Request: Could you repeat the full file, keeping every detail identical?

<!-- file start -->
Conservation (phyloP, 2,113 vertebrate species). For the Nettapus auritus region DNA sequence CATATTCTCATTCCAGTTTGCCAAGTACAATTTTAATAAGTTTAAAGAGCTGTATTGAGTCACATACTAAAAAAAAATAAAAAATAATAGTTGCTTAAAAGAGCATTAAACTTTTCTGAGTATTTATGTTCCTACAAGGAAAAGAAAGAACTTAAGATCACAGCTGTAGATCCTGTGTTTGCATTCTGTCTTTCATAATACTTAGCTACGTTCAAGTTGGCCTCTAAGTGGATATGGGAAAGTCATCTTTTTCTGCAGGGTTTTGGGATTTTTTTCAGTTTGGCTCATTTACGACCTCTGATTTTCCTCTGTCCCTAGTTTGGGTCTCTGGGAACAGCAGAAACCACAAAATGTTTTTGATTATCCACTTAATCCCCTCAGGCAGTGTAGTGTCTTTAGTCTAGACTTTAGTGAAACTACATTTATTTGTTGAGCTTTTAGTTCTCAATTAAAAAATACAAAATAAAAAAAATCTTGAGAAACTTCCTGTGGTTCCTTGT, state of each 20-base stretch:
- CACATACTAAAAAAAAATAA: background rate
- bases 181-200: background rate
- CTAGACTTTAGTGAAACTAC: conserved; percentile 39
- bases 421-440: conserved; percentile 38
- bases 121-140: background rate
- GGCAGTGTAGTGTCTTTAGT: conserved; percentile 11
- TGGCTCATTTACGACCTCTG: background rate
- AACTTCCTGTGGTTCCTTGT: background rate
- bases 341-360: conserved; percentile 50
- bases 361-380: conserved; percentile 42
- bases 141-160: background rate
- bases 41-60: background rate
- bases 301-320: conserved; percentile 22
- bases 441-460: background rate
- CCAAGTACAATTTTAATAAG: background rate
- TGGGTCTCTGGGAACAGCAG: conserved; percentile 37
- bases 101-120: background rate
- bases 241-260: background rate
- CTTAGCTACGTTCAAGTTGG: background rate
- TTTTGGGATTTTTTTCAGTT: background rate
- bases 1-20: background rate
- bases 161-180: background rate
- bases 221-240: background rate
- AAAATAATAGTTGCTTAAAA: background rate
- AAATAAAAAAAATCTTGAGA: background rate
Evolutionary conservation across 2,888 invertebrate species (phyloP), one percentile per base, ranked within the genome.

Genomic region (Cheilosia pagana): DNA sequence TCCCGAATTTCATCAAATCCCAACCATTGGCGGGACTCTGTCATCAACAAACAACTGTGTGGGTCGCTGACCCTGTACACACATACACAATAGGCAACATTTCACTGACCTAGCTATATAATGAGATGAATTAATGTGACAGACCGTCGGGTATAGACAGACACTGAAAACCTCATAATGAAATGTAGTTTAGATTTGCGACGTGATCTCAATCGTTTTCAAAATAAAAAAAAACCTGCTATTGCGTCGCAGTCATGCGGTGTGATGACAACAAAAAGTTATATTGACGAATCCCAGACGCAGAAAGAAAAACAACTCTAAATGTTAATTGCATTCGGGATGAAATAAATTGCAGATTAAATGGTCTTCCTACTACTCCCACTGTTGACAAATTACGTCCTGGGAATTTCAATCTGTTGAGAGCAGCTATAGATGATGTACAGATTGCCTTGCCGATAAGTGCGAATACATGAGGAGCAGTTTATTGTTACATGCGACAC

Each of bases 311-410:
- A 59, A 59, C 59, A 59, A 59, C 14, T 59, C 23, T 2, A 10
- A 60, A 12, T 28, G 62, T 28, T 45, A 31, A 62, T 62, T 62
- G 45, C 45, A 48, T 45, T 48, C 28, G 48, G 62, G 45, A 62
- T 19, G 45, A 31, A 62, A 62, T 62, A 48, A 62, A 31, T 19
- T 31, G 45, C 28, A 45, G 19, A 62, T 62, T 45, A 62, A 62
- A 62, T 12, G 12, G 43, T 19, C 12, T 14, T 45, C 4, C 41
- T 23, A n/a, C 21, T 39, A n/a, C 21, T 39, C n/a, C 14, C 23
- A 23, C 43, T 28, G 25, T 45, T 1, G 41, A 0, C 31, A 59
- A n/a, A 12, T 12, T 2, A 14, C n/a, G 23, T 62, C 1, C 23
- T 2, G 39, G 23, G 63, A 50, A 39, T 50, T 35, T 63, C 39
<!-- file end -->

Conservation (phyloP, 2,113 vertebrate species). For the Nettapus auritus region DNA sequence CATATTCTCATTCCAGTTTGCCAAGTACAATTTTAATAAGTTTAAAGAGCTGTATTGAGTCACATACTAAAAAAAAATAAAAAATAATAGTTGCTTAAAAGAGCATTAAACTTTTCTGAGTATTTATGTTCCTACAAGGAAAAGAAAGAACTTAAGATCACAGCTGTAGATCCTGTGTTTGCATTCTGTCTTTCATAATACTTAGCTACGTTCAAGTTGGCCTCTAAGTGGATATGGGAAAGTCATCTTTTTCTGCAGGGTTTTGGGATTTTTTTCAGTTTGGCTCATTTACGACCTCTGATTTTCCTCTGTCCCTAGTTTGGGTCTCTGGGAACAGCAGAAACCACAAAATGTTTTTGATTATCCACTTAATCCCCTCAGGCAGTGTAGTGTCTTTAGTCTAGACTTTAGTGAAACTACATTTATTTGTTGAGCTTTTAGTTCTCAATTAAAAAATACAAAATAAAAAAAATCTTGAGAAACTTCCTGTGGTTCCTTGT, state of each 20-base stretch:
- CACATACTAAAAAAAAATAA: background rate
- bases 181-200: background rate
- CTAGACTTTAGTGAAACTAC: conserved; percentile 39
- bases 421-440: conserved; percentile 38
- bases 121-140: background rate
- GGCAGTGTAGTGTCTTTAGT: conserved; percentile 11
- TGGCTCATTTACGACCTCTG: background rate
- AACTTCCTGTGGTTCCTTGT: background rate
- bases 341-360: conserved; percentile 50
- bases 361-380: conserved; percentile 42
- bases 141-160: background rate
- bases 41-60: background rate
- bases 301-320: conserved; percentile 22
- bases 441-460: background rate
- CCAAGTACAATTTTAATAAG: background rate
- TGGGTCTCTGGGAACAGCAG: conserved; percentile 37
- bases 101-120: background rate
- bases 241-260: background rate
- CTTAGCTACGTTCAAGTTGG: background rate
- TTTTGGGATTTTTTTCAGTT: background rate
- bases 1-20: background rate
- bases 161-180: background rate
- bases 221-240: background rate
- AAAATAATAGTTGCTTAAAA: background rate
- AAATAAAAAAAATCTTGAGA: background rate
Evolutionary conservation across 2,888 invertebrate species (phyloP), one percentile per base, ranked within the genome.

Genomic region (Cheilosia pagana): DNA sequence TCCCGAATTTCATCAAATCCCAACCATTGGCGGGACTCTGTCATCAACAAACAACTGTGTGGGTCGCTGACCCTGTACACACATACACAATAGGCAACATTTCACTGACCTAGCTATATAATGAGATGAATTAATGTGACAGACCGTCGGGTATAGACAGACACTGAAAACCTCATAATGAAATGTAGTTTAGATTTGCGACGTGATCTCAATCGTTTTCAAAATAAAAAAAAACCTGCTATTGCGTCGCAGTCATGCGGTGTGATGACAACAAAAAGTTATATTGACGAATCCCAGACGCAGAAAGAAAAACAACTCTAAATGTTAATTGCATTCGGGATGAAATAAATTGCAGATTAAATGGTCTTCCTACTACTCCCACTGTTGACAAATTACGTCCTGGGAATTTCAATCTGTTGAGAGCAGCTATAGATGATGTACAGATTGCCTTGCCGATAAGTGCGAATACATGAGGAGCAGTTTATTGTTACATGCGACAC

Each of bases 311-410:
- A 59, A 59, C 59, A 59, A 59, C 14, T 59, C 23, T 2, A 10
- A 60, A 12, T 28, G 62, T 28, T 45, A 31, A 62, T 62, T 62
- G 45, C 45, A 48, T 45, T 48, C 28, G 48, G 62, G 45, A 62
- T 19, G 45, A 31, A 62, A 62, T 62, A 48, A 62, A 31, T 19
- T 31, G 45, C 28, A 45, G 19, A 62, T 62, T 45, A 62, A 62
- A 62, T 12, G 12, G 43, T 19, C 12, T 14, T 45, C 4, C 41
- T 23, A n/a, C 21, T 39, A n/a, C 21, T 39, C n/a, C 14, C 23
- A 23, C 43, T 28, G 25, T 45, T 1, G 41, A 0, C 31, A 59
- A n/a, A 12, T 12, T 2, A 14, C n/a, G 23, T 62, C 1, C 23
- T 2, G 39, G 23, G 63, A 50, A 39, T 50, T 35, T 63, C 39